Presentations to Focus on Microbes and Human Health
The often-misunderstood microbial world and how it plays a central role in human health will be the focus of presentations by the authors of the books “I Contain Multitudes” and “Dirt Is Good” on Thursday and Friday, Oct. 12 and 13, at Hope College.
Ed Yong, author of “I Contain Multitudes: The Microbes Within Us and a Grander View of Life,” and Dr. Jack A. Gilbert, who is co-author of “Dirt Is Good: The Advantage of Germs for Your Child's Developing Immune System,” will give a joint talk on Thursday, Oct. 12, at 7:30 p.m. in the Schaap Auditorium of the Jim and Martie Bultman Student Center. Gilbert will deliver an additional lecture, “Invisible Influence: The Microbiome and Human Health,” on Friday, Oct. 13, at 3 p.m. in Winants Auditorium of Graves Hall.
Both presentations are through the college’s Dr. Harrison C. Visscher ’51 and Dr. Robert D. Visscher ’51 Lectureship in Genetics. The public is invited to each, and admission is free.
Ed Yong is a science journalist who reports for The Atlantic. He writes about everything that is or was once alive, from the quirky world of animal behavior to the equally quirky lives of scientists, from the microbes that secretly rule the world to the species that are blinking out of it, from the people who are working to make science more reliable to those who are using it to craft policies. His stories span 3.7 billion years, from the origin of life itself to this month's developments in Congress.
“I Contain Multitudes,” his first book, looks at the amazing partnerships between animals and microbes. Published in 2016, it became a New York Times bestseller, and was listed in best-of-2016 lists by the New York Times, NPR, the Economist, the Guardian, and several others. Bill Gates called it “science journalism at its finest,” and “Jeopardy!” turned it into a clue.
Yong’s work appears several times a week on The Atlantic’s website, and has also featured in National Geographic, the New Yorker, Wired, Nature, New Scientist, Scientific American and many more. He has won a variety of awards, including the Michael E. DeBakey Journalism Award for biomedical reporting in 2016, the Byron H. Waksman Award for Excellence in the Public Communication of Life Sciences in 2016, and the National Academies Keck Science Communication Award in 2010 for his old blog “Not Exactly Rocket Science.” He regularly does talks and radio interviews; his TED talk on mind-controlling parasites has been watched by more than 1.5 million people.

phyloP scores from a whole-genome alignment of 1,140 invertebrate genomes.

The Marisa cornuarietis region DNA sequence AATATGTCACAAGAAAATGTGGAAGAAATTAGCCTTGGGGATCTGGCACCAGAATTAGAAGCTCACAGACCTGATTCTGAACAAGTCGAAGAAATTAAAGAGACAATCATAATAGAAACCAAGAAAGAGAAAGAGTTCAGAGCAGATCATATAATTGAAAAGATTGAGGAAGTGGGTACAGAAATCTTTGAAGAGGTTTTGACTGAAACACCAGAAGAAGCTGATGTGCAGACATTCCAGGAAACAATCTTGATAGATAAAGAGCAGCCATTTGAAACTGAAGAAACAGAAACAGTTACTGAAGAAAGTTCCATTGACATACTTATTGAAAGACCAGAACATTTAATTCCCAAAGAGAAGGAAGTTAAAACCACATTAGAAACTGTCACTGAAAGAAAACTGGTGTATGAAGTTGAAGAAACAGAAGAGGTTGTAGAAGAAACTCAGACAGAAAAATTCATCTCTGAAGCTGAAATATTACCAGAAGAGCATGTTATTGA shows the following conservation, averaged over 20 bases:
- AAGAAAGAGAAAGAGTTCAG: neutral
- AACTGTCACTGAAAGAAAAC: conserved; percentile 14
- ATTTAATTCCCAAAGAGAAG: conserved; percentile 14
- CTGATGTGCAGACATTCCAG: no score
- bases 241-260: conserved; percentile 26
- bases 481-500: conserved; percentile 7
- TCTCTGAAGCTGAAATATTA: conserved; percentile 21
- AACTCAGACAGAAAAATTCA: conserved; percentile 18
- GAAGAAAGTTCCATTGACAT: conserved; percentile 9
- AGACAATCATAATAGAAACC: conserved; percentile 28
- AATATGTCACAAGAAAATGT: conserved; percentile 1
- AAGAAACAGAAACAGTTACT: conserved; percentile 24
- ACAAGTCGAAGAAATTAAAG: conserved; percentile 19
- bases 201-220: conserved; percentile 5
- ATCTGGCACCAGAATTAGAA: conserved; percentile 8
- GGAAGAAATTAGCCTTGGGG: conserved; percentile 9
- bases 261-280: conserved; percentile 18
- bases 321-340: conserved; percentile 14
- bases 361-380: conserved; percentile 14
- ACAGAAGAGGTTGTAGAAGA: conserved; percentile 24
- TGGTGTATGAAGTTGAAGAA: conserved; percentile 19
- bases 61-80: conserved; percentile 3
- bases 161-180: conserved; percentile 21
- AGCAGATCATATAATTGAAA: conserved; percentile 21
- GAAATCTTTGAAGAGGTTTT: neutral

Gilbert is director of the Microbiome Center and a professor of surgery at the University of Chicago. He uses molecular analysis to test fundamental hypotheses in microbial ecology. He has authored more than 250 peer reviewed publications and book chapters on metagenomics and approaches to ecosystem ecology, and is the founding editor-in-chief of mSystems journal. “Dirt Is Good: The Advantage of Germs for Your Child's Developing Immune System,” a popular science guide to the microbiome and children’s health, was published earlier this year.
In addition to his roles at the University of Chicago, he is the group leader for Microbial Ecology at Argonne National Laboratory, a research associate at the Field Museum of Natural History and a scientific fellow at the Marine Biological Laboratory, and holds the Yeoh Ghim Seng Visiting Professorship in Surgery at the National University of Singapore. In 2014 he was recognized on Crain’s Business Chicago’s 40 Under 40 List, and in 2015 he was listed as one of the 50 most influential scientists by Business Insider, and in the Brilliant Ten by Popular Scientist. In 2016 he won the Altemeier Prize from the Surgical Infection Society, and the WH Pierce Prize from the Society for Applied Microbiology for research excellence.
Gilbert earned his Ph.D. from Unilever and Nottingham University, UK in 2002, and received his postdoctoral training at Queens University, Canada. He subsequently returned to the UK in 2005 to Plymouth Marine Laboratory as a senior scientist until his move to Argonne National Laboratory and the University of Chicago in 2010.
The college’s Dr. Harrison C. Visscher ’51 and Dr. Robert D. Visscher ’51 Lectureship in Genetics, which was created to bring recognized scholars in the field of genetics to campus, premiered in the fall of 2013 with an address by Nobel Laureate Dr. Thomas R. Cech of the University of Colorado, Boulder. The biennial lectureship was established by Dr. Harrison C. Visscher and Dr. Robert D. Visscher, 1951 Hope graduates and twin brothers who each pursued careers in medicine. They practiced obstetrics and gynecology together for almost 20 years in Grand Rapids, and in 1965 initiated an obstetrics and gynecology residency training program at Blodgett Memorial Medical Center and Saint Mary’s Hospital. Harrison Visscher’s career included 15 years in Washington, D.C., as director of education for the American College of Obstetricians and Gynecologists; Robert Visscher’s career included starting the first in vitro fertilization program in 1982 in western Michigan and serving as executive director of the American Society for Reproductive Medicine. Harrison Visscher died in December 2013, while Robert Visscher lives in Holland.
Following the Thursday-evening presentation, Yong and Gilbert will be available to sign “I Contain Multitudes: The Microbes Within Us and a Grander View of Life,” and “Dirt Is Good.” Those attending may bring their own, or copies will be for sale for less than $30 each.
The Jim and Martie Bultman Student Center is located at 115 E. 12th St., at the center of the Hope campus between College and Columbia avenues along the former 12th Street. Graves Hall is located at 263 College Ave., between 10th and 12th streets.